Snow, the blissful medium between water and pavement |

Snow, the blissful medium between water and pavement

It’s the time of year when winter enthusiasts start gearing up for the season – taking their ski poles and in-line skates out on the bike path or signing up for conditioning classes at the rec centers.

In an effort to begin building up my snow legs, I have found other, more obscure ways to prepare for this winter (which is going to be the best powder season ever, right??).

I recently took a trip to Los Angeles to visit a couple of friends in the stunt business. In the midst of such athletic prowess, I was inspired to try surfing for the first time. “Great!” I thought. As a regular snowboarder, this would be the perfect way to get ready for winter riding.

However, it was somewhere within that first 10 seconds of getting pummeled by the ocean that I realized surfing is nothing like snowboarding.

The most staggering difference between riding a board on snow and riding a board on water is … water moves. It moves very stealthily, in fact, and with amazing force. I was humbled by this fact right away when I began making my way past the breakers, out to sea, using the surfboard as a shield.

Word to the wise: Don’t do that, unless you want a broken nose or a big headache.

I did not break my nose but got the basic idea that trying to stop approaching waves with the base of the surfboard would wind up hurting.

Other big differences between snowboarding and surfing include the fact that snow doesn’t come after you and that, when snowboarding, you don’t have to fret about scary marine creatures swimming around below you. As if sitting in the middle of the ocean envisioning a “Jaws”-style school of sharks circling under your surfboard isn’t intimidating enough, you have to worry about these monstrous swells on the horizon that have no consistent breaking pattern. Some of them don’t shape beyond swells and glide right under you and onward to shore, indifferent to your desperate paddling and attempts to catch a ride. Others transform from monstrous swells into white monsters, casting a roaring shadow over you before crushing you in their palms, leaving you blowing salt water out of your nose and spitting hair out of your mouth.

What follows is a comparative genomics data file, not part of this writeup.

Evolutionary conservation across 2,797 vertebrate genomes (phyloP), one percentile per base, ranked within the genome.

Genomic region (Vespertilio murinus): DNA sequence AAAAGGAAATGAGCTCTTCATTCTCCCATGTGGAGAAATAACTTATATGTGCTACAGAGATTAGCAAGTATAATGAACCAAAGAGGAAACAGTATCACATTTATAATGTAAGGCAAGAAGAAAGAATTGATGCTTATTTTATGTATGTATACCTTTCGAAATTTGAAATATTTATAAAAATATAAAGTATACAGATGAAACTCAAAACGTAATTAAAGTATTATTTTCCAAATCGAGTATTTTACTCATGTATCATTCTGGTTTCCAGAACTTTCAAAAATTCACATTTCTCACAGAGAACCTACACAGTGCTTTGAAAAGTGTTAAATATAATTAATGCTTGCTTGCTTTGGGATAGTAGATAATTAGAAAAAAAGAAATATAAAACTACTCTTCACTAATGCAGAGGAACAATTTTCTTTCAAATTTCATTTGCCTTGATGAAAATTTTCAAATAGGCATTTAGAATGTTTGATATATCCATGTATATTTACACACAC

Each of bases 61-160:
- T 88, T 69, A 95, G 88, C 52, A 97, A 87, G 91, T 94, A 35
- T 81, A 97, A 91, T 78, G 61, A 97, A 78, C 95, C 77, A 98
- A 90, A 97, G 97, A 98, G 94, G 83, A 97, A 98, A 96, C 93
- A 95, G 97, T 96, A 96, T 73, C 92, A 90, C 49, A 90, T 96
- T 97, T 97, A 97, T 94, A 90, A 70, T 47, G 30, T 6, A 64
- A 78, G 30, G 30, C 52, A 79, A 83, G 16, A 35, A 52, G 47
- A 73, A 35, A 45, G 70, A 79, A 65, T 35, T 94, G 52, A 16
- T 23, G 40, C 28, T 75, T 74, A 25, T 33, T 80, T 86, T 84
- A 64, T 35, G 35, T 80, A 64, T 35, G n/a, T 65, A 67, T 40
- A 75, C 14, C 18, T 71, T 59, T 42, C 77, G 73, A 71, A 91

Also, swimming has never been one of my stronger skills, and the most humbling aspect of surfing was getting doused by a wave, rising to the surface of the water coughing and spluttering, and realizing the water was about two feet deep. Meanwhile, my stunt friends were perfecting their double back flips on the beach and doing handstands on their surfboards, and the 8-year-old California kids were coasting skillfully into shore on boards six times their size.

So, disillusioned with my plan of preparing for snowboarding season via learning to surf, I came back to Summit County and decided to venture into the skate park.

My only goal this winter is to improve my halfpipe snowboarding skills. Considering that my skills now consist of wobbling shakily up one of the walls and falling backwards onto my head, I’ve got a long way to go. And what better way to get a jump on the work that lies ahead this winter than giving the skate park ramps a shot? No matter that I haven’t gone near a skate park since about 1988, or that the wheels on my aged skateboard are almost cubes. I saw right away I’d have to hold my head high around the high school kids who probably wondered what the gaper in the bike helmet was doing in the park.

Since riding switch on my snowboard doesn’t come easily, I don’t know why it was so surprising when I rode up a transition in the skate park halfpipe and the board flew out from under me on the way down. From this, it occurred to me that the biggest difference between snowboarding and skateboarding is that snow is much softer than pavement. And, when a snowboard flies out from under you, it doesn’t fly across the park and almost decapitate a high school kid.

After a couple trips to the skate park, even though I couldn’t master “dropping in,” to the halfpipe, I could finally roll back and forth much in the same manner that a 2-year-old can ride a rocking horse.

Overall, what I’ve learned in my snowboarding “preparation” the past few weeks is that it is important to start out slow and start out small. Also, I’ve realized a conditioning class or two might not be a bad idea.

I can only reassure myself with the hope that snowboarding will seem mercifully familiar after my ventures into the ocean and into the skate park. All I can say is, it better snow a lot this season. Because at this rate, I’m going to be in trouble if there’s no soft landing.

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